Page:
This #WorkTrends chat will give an overview of pay equity legislation and how it has the potential to help bring parity to our nation’s salary picture. We will touch on the information in the HireRight Pay Equity Legislation eBook and learn how pay equity changes affect the interview process too.

Join #WorkTrends host Meghan M. Biro and her guests, HireRight Chief Human Resources Officer Dawn Hirsch and Associate Counsel for Compliance Alonzo Martinez on Wednesday, November 15, 2017, at 1 pm ET as they discuss advances in pay equity and how laws are evolving in this area.

Legislation of Pay Equity

#WorkTrends Preview: Legislation of Pay EquityJoin Meghan and HireRight guests Dawn Hirsch and Alonzo Martinez on our LIVE online podcast Wednesday, November 15, 2017 at 1 pm ET | 10 am PT.

Immediately following the podcast, the team invites the TalentCulture community over to the #WorkTrends Twitter stream to continue the discussion. We encourage everyone with a Twitter account to participate as we gather for a live chat, focused on these related questions:

Q1: How will pay equity legislation lend itself to better hiring? #WorkTrends (Tweet this question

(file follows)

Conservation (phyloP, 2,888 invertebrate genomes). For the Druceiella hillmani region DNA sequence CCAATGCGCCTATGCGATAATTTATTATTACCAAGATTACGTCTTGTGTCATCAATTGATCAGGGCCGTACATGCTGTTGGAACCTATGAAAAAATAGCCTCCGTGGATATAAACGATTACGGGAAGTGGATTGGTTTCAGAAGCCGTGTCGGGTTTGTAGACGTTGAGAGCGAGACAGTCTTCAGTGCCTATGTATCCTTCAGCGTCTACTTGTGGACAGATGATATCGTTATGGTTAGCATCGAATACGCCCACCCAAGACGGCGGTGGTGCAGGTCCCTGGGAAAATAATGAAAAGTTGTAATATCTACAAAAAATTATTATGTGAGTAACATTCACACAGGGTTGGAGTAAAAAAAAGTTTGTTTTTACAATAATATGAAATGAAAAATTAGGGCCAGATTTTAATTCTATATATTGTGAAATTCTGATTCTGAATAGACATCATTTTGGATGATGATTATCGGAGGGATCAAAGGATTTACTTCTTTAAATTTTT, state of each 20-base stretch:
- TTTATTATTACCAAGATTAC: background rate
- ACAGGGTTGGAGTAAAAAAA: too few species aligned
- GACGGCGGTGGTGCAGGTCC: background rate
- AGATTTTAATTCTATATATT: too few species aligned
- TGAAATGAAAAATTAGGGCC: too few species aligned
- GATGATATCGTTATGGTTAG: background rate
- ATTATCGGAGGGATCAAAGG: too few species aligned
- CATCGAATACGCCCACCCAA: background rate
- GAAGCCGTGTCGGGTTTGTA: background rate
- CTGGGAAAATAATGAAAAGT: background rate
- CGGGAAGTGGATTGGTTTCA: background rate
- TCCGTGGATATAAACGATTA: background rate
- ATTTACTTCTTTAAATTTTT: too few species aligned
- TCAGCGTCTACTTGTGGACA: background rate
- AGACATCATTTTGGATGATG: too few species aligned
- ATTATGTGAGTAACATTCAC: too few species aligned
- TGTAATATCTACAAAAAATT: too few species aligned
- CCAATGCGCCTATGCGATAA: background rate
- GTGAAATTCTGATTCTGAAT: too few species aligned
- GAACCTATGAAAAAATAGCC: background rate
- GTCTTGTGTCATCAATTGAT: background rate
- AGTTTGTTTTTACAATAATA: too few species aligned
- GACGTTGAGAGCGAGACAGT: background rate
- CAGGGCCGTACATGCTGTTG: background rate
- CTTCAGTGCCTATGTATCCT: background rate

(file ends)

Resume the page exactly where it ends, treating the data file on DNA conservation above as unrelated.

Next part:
Q2: How will eliminating questions of salary history create a more diverse workplace? #WorkTrends (Tweet this question

Q3: What motivates employers to rely heavily on salary history information? #WorkTrends (Tweet this question

Don’t want to wait until next Wednesday to join the conversation? You don’t have to. I invite you to check out the #WorkTrends Twitter feed and our TalentCulture World of Work Community LinkedIn group. Share your questions, ideas and opinions with our awesome community.

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The Pay Business is the People Business

The Modern Comp Manifesto

Pay is not compa-ratios—it’s Karen from accounting, wondering how she will pay her skyrocketing rent—when she just got passed over for an expected raise.

Pay is not merit increases—it’s James from marketing, doing the happy dance–because he just got a raise and can finally enroll his kids in dance class.

Pay not job grades—it’s Amber from customer service’s shocked face—when she finds out how much Rachel (who just started) is making compared to her.